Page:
A program meant to enable more Australians to participate in sports and have high-quality facilities was recently the subject of a scandal, thanks to a Senator and then Minister for Sport. In the lead-up to the 2019 Australian federal election, Senator Bridget McKenzie was implicated in authorizing grants that were neither informed by an appropriate assessment process nor sound advice; additionally, the applications were later discovered to not have been the most meritorious. The sporting clubs who received these grants were also conveniently placed in positions that favor marginal and targeted electorates. McKenzie also used tax-payer funds, which were meant for disabled athletes, for other purposes. It is no surprise that the government was accused of trying to buy the election; the PM was quick to vindicate himself. But the people are left with a multitude of queries and not enough responses. For example, how were these grants approved in the first place? Was the correct procedure respected or disregarded?
It would be a new concept to hold politicians directly and personally liable for such misconduct. However, a law professor at the University of Adelaide states that it may be warranted in this case. Professor Lindell stated that Ms. McKenzie not only failed to seek advice about whether she had the power to distribute $100 million in grants, but she could also be personally liable for it.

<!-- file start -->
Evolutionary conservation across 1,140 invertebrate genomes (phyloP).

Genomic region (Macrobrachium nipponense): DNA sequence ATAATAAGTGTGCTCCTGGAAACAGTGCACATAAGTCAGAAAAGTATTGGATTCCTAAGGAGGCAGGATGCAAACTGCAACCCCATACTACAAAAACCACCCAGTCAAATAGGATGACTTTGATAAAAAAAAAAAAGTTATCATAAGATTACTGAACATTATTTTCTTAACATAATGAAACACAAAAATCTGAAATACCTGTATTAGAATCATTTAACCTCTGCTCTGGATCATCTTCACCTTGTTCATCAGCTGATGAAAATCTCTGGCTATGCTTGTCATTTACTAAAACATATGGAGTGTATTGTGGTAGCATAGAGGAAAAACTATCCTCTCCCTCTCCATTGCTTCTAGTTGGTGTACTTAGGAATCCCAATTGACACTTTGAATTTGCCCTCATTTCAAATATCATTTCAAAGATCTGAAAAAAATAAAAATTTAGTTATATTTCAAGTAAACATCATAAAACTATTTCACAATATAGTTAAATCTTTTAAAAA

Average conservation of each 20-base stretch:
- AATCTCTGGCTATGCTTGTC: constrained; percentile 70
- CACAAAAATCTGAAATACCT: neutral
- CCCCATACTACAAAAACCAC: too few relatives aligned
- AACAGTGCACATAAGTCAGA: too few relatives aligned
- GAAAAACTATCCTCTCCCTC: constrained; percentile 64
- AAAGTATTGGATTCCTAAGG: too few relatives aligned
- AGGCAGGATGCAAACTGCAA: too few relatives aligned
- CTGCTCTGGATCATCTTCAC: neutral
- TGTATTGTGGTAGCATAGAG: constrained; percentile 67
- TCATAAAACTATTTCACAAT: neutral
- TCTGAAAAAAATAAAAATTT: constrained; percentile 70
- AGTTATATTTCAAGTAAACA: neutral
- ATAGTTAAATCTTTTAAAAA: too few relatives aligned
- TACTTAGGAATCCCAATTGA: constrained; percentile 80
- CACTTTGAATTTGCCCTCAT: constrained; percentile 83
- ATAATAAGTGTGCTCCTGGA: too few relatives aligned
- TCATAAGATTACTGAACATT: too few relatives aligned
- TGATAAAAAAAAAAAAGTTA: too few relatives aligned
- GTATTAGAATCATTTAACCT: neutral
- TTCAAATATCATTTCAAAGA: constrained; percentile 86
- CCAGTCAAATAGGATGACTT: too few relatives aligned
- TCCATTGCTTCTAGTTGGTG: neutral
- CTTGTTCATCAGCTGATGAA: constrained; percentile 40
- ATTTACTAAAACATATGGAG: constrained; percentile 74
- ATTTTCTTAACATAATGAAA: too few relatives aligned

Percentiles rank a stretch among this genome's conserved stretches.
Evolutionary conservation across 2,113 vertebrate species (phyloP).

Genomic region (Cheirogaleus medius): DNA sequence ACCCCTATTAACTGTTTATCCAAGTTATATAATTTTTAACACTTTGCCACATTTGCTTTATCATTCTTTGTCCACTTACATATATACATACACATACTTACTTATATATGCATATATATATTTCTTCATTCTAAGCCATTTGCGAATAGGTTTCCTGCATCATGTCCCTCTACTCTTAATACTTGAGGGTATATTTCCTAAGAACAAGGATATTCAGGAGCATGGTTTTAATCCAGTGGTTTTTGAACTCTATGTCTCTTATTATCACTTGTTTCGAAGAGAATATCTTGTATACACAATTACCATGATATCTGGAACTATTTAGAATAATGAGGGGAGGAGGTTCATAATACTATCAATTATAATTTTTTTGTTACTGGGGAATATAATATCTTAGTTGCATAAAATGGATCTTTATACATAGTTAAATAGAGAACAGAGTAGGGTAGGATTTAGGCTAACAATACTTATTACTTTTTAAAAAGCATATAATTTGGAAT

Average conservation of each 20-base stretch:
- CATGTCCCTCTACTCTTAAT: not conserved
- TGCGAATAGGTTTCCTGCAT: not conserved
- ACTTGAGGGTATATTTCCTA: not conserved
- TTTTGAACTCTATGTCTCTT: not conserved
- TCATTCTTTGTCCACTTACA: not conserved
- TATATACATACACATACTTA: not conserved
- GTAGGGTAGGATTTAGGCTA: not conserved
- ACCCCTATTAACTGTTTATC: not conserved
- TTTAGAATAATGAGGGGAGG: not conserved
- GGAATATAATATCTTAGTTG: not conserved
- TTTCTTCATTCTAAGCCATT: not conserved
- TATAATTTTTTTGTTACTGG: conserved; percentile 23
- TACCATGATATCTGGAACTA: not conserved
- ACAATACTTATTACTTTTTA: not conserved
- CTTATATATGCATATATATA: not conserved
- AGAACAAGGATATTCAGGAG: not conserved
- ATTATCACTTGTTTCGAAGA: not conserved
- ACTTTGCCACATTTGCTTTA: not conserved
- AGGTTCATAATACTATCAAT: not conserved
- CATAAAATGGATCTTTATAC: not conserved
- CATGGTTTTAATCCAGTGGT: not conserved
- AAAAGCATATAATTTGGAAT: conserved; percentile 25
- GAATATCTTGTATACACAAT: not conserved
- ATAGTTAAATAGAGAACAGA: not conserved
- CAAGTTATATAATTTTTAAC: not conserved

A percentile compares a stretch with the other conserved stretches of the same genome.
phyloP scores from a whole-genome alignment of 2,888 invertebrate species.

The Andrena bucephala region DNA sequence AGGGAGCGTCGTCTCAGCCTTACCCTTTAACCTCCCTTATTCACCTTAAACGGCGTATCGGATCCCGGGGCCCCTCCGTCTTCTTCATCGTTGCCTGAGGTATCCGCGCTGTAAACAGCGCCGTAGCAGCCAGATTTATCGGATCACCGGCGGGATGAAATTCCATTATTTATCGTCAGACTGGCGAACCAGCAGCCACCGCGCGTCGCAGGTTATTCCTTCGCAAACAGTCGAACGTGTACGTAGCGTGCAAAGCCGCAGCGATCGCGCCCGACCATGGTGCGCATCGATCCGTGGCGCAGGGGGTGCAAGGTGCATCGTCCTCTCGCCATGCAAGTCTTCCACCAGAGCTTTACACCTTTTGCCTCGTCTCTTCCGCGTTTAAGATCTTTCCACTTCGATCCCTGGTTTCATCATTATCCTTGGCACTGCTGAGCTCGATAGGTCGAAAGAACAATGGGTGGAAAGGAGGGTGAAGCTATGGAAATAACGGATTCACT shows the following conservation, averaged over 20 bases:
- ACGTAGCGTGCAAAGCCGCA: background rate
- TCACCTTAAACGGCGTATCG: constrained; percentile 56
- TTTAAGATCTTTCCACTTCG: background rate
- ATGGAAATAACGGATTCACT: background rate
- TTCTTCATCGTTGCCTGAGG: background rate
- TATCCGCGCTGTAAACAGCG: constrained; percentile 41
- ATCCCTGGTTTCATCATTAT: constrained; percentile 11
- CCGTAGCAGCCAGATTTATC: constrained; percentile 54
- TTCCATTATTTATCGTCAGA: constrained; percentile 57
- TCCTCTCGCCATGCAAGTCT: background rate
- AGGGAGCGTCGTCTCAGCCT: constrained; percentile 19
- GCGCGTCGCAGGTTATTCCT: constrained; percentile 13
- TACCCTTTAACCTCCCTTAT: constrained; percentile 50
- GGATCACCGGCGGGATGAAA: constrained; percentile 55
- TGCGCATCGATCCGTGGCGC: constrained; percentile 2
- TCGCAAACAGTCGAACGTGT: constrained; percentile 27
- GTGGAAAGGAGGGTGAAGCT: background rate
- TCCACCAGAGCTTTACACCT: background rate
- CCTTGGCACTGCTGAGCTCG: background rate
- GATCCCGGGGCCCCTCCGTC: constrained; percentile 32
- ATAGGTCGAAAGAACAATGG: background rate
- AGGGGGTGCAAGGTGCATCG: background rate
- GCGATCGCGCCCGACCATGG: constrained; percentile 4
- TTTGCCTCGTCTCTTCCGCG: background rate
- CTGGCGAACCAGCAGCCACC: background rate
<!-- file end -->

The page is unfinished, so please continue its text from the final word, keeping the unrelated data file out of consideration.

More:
Professor Lindell is skeptical of Ms. McKenzie’s authority to approve those grants in the first place, and many experts, as well as the Australian National Audit Office, agree. At the center of the scandal is finding out who actually made the decisions. While this is still unknown, politicians are making it even harder to find out the truth. Even though the PM implies that that his office has little involvement, the ANAO has unraveled some evidence, such as emails among key players, that tends to point otherwise.
The Indicated Solution
Legal offices everywhere have explicitly stated that they will bring claims regarding the scandal. If the claims are successful, then the decisions of the minister would not legally matter. Sport Australia would be in charge of deciding the grants, free of taint. Professor Lindell has also commented that the commonwealth may be able to recover the money that McKenzie gave out, but it must first be shown that she acted wrongly or deliberately and seriously disregarded reasonable standards of care. He is also curious about criminal liability for failing to comply with the statutes – but this issue must be separately dealt with. In general, however, Ms. McKenzie is subject to censure by parliament because she, either negligently or purposefully, failed to check if she had a lawful command to hand out those grants before taking action.